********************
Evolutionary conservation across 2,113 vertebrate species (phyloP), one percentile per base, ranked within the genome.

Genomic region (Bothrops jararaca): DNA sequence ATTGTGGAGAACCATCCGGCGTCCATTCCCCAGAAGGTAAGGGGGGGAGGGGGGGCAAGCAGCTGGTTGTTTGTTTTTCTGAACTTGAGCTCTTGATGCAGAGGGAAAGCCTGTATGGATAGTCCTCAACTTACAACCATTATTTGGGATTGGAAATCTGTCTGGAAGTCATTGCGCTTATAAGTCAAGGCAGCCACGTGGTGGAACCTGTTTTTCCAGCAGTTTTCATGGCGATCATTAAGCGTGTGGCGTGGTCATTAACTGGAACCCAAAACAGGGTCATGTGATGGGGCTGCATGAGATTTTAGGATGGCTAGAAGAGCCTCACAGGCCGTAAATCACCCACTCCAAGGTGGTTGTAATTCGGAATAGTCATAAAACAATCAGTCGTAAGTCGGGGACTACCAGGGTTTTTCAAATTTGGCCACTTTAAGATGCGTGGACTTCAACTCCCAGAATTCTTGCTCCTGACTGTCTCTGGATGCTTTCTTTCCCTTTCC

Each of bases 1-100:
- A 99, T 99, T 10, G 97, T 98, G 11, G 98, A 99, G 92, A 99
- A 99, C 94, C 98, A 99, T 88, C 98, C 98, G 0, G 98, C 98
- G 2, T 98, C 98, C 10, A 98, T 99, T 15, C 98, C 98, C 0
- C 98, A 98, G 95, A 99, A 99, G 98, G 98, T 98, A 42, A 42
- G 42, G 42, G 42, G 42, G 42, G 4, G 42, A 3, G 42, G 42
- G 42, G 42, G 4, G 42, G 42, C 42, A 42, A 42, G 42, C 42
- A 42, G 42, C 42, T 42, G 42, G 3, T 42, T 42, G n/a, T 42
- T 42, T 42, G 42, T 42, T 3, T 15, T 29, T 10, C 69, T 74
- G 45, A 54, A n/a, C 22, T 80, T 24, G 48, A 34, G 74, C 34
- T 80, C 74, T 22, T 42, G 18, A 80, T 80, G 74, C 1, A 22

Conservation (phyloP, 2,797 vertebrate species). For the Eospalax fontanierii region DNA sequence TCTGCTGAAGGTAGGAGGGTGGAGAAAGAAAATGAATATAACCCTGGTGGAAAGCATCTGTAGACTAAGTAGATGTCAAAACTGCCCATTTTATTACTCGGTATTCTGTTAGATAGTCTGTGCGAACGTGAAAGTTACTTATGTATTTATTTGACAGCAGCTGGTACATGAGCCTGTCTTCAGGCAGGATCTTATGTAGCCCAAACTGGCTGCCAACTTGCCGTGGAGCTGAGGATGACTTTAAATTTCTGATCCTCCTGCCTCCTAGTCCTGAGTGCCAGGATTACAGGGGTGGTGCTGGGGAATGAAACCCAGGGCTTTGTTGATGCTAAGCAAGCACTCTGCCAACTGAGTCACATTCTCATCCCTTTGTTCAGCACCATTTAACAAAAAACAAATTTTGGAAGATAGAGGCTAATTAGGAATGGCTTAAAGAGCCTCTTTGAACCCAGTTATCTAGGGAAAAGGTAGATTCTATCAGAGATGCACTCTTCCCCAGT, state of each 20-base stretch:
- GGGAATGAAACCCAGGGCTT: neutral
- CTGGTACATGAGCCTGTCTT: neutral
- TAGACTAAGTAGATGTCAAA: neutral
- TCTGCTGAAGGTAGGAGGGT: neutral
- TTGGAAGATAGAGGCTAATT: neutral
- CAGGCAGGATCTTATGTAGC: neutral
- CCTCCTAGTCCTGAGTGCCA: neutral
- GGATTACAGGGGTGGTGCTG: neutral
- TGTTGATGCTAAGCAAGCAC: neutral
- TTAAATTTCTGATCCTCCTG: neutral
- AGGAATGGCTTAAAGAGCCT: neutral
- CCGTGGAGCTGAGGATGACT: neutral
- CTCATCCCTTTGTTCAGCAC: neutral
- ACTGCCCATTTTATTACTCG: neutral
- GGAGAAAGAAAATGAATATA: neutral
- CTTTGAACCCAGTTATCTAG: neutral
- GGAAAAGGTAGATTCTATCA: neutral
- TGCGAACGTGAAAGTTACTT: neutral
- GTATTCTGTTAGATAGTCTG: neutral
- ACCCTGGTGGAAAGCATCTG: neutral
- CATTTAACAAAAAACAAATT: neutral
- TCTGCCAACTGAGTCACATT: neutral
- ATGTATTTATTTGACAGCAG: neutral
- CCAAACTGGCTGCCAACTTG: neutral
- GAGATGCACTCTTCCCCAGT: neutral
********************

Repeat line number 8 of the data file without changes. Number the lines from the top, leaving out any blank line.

- G 42, G 42, G 42, G 42, G 42, G 4, G 42, A 3, G 42, G 42